She does hyper-target her subject lines. For example, she did a project featuring the female founders in every country who raised the most money for their businesses. A Chinese female founder was named the top in the world.
“So I want to pitch that to journalists who cover Chinese business news for US sites. I want to make a big point of this person, this Chinese female founder named top in the world in this new study.”
She also pays attention to how media sites and bloggers typically write headlines, or spend some time finding out how the sites talk about her topics.
“Some sites don’t talk about female founders. They call them women. They say women founders. So for this site, I’m going to use ‘woman founders’ in the subject line.”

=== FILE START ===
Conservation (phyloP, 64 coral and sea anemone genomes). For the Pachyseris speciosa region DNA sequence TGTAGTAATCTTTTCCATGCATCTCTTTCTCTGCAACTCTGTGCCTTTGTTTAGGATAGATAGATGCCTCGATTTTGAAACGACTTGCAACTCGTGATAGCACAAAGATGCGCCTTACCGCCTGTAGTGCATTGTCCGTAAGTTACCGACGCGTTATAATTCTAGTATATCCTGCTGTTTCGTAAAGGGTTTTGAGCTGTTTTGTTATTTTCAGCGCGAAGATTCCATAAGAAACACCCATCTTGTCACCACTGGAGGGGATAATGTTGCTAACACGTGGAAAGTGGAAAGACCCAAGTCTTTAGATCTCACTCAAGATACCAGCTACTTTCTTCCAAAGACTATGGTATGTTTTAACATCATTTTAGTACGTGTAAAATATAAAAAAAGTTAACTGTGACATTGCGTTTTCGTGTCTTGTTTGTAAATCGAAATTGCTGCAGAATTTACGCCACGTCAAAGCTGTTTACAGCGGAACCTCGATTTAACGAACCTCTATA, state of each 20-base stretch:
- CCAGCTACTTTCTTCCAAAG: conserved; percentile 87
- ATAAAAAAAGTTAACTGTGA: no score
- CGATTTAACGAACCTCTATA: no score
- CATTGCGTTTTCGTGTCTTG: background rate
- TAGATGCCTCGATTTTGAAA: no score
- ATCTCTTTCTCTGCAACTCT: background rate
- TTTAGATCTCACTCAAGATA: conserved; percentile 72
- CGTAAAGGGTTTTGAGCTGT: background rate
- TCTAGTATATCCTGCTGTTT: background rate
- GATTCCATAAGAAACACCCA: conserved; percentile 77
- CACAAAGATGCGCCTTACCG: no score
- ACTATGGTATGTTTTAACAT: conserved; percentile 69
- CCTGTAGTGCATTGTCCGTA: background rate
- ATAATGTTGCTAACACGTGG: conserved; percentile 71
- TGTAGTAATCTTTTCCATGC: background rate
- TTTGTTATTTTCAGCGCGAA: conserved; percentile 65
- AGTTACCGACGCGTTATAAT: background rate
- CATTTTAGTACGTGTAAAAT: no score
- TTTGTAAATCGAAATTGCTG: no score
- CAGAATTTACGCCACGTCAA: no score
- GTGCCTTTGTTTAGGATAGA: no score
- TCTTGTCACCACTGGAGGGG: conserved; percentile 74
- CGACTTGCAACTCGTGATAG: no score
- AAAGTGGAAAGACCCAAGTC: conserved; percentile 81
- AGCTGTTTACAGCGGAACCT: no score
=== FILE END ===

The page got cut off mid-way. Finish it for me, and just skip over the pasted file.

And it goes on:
She urges link builders to look for little details like that to incorporate into subject lines.
“When [sites] are getting hundreds of emails and they’re all sort of the same, and then suddenly one of them is speaking their language, talking about things in the way they normally talk about it, it stands out.”
She even uses the headlines from sites that do run her links in the follow-up subject lines to other sites.
“An editor wrote it and approved it, obviously there’s something good there!”
Pitching through social media channels
Can’t find an email address? Gisele says there’s absolutely nothing wrong with using social media to get the ball rolling.
“I personally use LinkedIn a lot because it’s a safe professional space. Particularly when I’m trying to find a contact who runs a business blog for a company.